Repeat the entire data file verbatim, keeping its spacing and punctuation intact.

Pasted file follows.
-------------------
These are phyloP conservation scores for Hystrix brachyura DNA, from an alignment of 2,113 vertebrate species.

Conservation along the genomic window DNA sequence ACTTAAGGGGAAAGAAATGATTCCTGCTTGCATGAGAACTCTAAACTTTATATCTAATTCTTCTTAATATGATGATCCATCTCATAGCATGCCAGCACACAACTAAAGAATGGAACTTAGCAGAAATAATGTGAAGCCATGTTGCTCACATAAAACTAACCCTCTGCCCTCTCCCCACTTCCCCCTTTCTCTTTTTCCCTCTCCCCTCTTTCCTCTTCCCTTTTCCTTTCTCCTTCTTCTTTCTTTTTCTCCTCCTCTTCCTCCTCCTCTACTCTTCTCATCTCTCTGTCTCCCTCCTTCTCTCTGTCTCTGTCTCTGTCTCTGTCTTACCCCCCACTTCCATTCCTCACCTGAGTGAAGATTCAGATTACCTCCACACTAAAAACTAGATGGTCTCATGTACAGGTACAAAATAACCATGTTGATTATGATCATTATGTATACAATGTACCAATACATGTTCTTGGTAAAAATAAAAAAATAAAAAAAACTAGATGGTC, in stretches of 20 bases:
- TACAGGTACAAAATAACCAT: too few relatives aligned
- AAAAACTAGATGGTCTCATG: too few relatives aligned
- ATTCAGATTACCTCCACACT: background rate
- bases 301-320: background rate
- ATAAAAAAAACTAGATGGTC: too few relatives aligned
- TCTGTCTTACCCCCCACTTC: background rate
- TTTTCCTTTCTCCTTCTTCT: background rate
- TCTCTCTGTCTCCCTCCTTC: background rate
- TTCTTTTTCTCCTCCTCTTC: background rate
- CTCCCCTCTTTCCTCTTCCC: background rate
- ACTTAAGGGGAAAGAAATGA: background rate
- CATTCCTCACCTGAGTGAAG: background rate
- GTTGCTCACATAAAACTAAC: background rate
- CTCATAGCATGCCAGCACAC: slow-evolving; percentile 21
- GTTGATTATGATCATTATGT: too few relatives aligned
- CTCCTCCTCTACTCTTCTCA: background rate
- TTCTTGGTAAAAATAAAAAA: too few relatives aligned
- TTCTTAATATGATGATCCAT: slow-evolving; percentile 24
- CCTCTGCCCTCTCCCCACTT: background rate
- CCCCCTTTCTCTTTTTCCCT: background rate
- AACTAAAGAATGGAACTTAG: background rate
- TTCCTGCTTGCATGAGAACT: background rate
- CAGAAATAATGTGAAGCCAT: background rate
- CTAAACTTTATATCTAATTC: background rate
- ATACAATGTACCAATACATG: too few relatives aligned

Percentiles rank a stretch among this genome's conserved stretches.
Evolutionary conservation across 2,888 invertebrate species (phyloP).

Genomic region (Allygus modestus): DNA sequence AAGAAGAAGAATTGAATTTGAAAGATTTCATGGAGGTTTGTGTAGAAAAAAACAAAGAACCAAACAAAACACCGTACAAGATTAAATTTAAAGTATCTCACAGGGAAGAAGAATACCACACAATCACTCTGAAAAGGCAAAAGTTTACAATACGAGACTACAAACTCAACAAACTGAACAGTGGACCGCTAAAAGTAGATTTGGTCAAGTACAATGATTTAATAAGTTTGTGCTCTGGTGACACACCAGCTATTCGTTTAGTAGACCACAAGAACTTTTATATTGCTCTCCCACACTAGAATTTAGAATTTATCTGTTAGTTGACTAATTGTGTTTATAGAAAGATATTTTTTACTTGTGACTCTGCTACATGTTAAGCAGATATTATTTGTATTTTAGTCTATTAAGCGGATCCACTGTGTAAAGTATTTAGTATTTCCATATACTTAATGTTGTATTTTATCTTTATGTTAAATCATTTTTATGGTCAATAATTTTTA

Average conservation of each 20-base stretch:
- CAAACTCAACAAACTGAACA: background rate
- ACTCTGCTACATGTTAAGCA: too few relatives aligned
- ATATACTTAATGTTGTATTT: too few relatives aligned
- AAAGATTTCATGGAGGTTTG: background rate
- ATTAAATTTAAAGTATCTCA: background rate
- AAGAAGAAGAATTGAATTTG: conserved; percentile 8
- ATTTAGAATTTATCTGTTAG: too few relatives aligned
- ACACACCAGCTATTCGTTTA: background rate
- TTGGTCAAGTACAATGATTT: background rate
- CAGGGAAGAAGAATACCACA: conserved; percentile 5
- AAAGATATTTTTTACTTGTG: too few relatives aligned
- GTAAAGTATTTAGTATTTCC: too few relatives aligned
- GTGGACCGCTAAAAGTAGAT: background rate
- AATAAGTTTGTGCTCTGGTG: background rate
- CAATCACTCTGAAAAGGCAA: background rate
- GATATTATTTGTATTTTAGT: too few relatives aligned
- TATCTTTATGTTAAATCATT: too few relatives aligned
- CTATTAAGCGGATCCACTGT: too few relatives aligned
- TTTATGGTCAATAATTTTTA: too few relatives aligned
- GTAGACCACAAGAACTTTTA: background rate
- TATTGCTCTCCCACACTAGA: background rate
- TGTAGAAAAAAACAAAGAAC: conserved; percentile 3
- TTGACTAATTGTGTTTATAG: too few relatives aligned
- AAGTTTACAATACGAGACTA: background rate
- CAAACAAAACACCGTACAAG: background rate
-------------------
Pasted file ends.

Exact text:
These are phyloP conservation scores for Hystrix brachyura DNA, from an alignment of 2,113 vertebrate species.

Conservation along the genomic window DNA sequence ACTTAAGGGGAAAGAAATGATTCCTGCTTGCATGAGAACTCTAAACTTTATATCTAATTCTTCTTAATATGATGATCCATCTCATAGCATGCCAGCACACAACTAAAGAATGGAACTTAGCAGAAATAATGTGAAGCCATGTTGCTCACATAAAACTAACCCTCTGCCCTCTCCCCACTTCCCCCTTTCTCTTTTTCCCTCTCCCCTCTTTCCTCTTCCCTTTTCCTTTCTCCTTCTTCTTTCTTTTTCTCCTCCTCTTCCTCCTCCTCTACTCTTCTCATCTCTCTGTCTCCCTCCTTCTCTCTGTCTCTGTCTCTGTCTCTGTCTTACCCCCCACTTCCATTCCTCACCTGAGTGAAGATTCAGATTACCTCCACACTAAAAACTAGATGGTCTCATGTACAGGTACAAAATAACCATGTTGATTATGATCATTATGTATACAATGTACCAATACATGTTCTTGGTAAAAATAAAAAAATAAAAAAAACTAGATGGTC, in stretches of 20 bases:
- TACAGGTACAAAATAACCAT: too few relatives aligned
- AAAAACTAGATGGTCTCATG: too few relatives aligned
- ATTCAGATTACCTCCACACT: background rate
- bases 301-320: background rate
- ATAAAAAAAACTAGATGGTC: too few relatives aligned
- TCTGTCTTACCCCCCACTTC: background rate
- TTTTCCTTTCTCCTTCTTCT: background rate
- TCTCTCTGTCTCCCTCCTTC: background rate
- TTCTTTTTCTCCTCCTCTTC: background rate
- CTCCCCTCTTTCCTCTTCCC: background rate
- ACTTAAGGGGAAAGAAATGA: background rate
- CATTCCTCACCTGAGTGAAG: background rate
- GTTGCTCACATAAAACTAAC: background rate
- CTCATAGCATGCCAGCACAC: slow-evolving; percentile 21
- GTTGATTATGATCATTATGT: too few relatives aligned
- CTCCTCCTCTACTCTTCTCA: background rate
- TTCTTGGTAAAAATAAAAAA: too few relatives aligned
- TTCTTAATATGATGATCCAT: slow-evolving; percentile 24
- CCTCTGCCCTCTCCCCACTT: background rate
- CCCCCTTTCTCTTTTTCCCT: background rate
- AACTAAAGAATGGAACTTAG: background rate
- TTCCTGCTTGCATGAGAACT: background rate
- CAGAAATAATGTGAAGCCAT: background rate
- CTAAACTTTATATCTAATTC: background rate
- ATACAATGTACCAATACATG: too few relatives aligned

Percentiles rank a stretch among this genome's conserved stretches.
Evolutionary conservation across 2,888 invertebrate species (phyloP).

Genomic region (Allygus modestus): DNA sequence AAGAAGAAGAATTGAATTTGAAAGATTTCATGGAGGTTTGTGTAGAAAAAAACAAAGAACCAAACAAAACACCGTACAAGATTAAATTTAAAGTATCTCACAGGGAAGAAGAATACCACACAATCACTCTGAAAAGGCAAAAGTTTACAATACGAGACTACAAACTCAACAAACTGAACAGTGGACCGCTAAAAGTAGATTTGGTCAAGTACAATGATTTAATAAGTTTGTGCTCTGGTGACACACCAGCTATTCGTTTAGTAGACCACAAGAACTTTTATATTGCTCTCCCACACTAGAATTTAGAATTTATCTGTTAGTTGACTAATTGTGTTTATAGAAAGATATTTTTTACTTGTGACTCTGCTACATGTTAAGCAGATATTATTTGTATTTTAGTCTATTAAGCGGATCCACTGTGTAAAGTATTTAGTATTTCCATATACTTAATGTTGTATTTTATCTTTATGTTAAATCATTTTTATGGTCAATAATTTTTA

Average conservation of each 20-base stretch:
- CAAACTCAACAAACTGAACA: background rate
- ACTCTGCTACATGTTAAGCA: too few relatives aligned
- ATATACTTAATGTTGTATTT: too few relatives aligned
- AAAGATTTCATGGAGGTTTG: background rate
- ATTAAATTTAAAGTATCTCA: background rate
- AAGAAGAAGAATTGAATTTG: conserved; percentile 8
- ATTTAGAATTTATCTGTTAG: too few relatives aligned
- ACACACCAGCTATTCGTTTA: background rate
- TTGGTCAAGTACAATGATTT: background rate
- CAGGGAAGAAGAATACCACA: conserved; percentile 5
- AAAGATATTTTTTACTTGTG: too few relatives aligned
- GTAAAGTATTTAGTATTTCC: too few relatives aligned
- GTGGACCGCTAAAAGTAGAT: background rate
- AATAAGTTTGTGCTCTGGTG: background rate
- CAATCACTCTGAAAAGGCAA: background rate
- GATATTATTTGTATTTTAGT: too few relatives aligned
- TATCTTTATGTTAAATCATT: too few relatives aligned
- CTATTAAGCGGATCCACTGT: too few relatives aligned
- TTTATGGTCAATAATTTTTA: too few relatives aligned
- GTAGACCACAAGAACTTTTA: background rate
- TATTGCTCTCCCACACTAGA: background rate
- TGTAGAAAAAAACAAAGAAC: conserved; percentile 3
- TTGACTAATTGTGTTTATAG: too few relatives aligned
- AAGTTTACAATACGAGACTA: background rate
- CAAACAAAACACCGTACAAG: background rate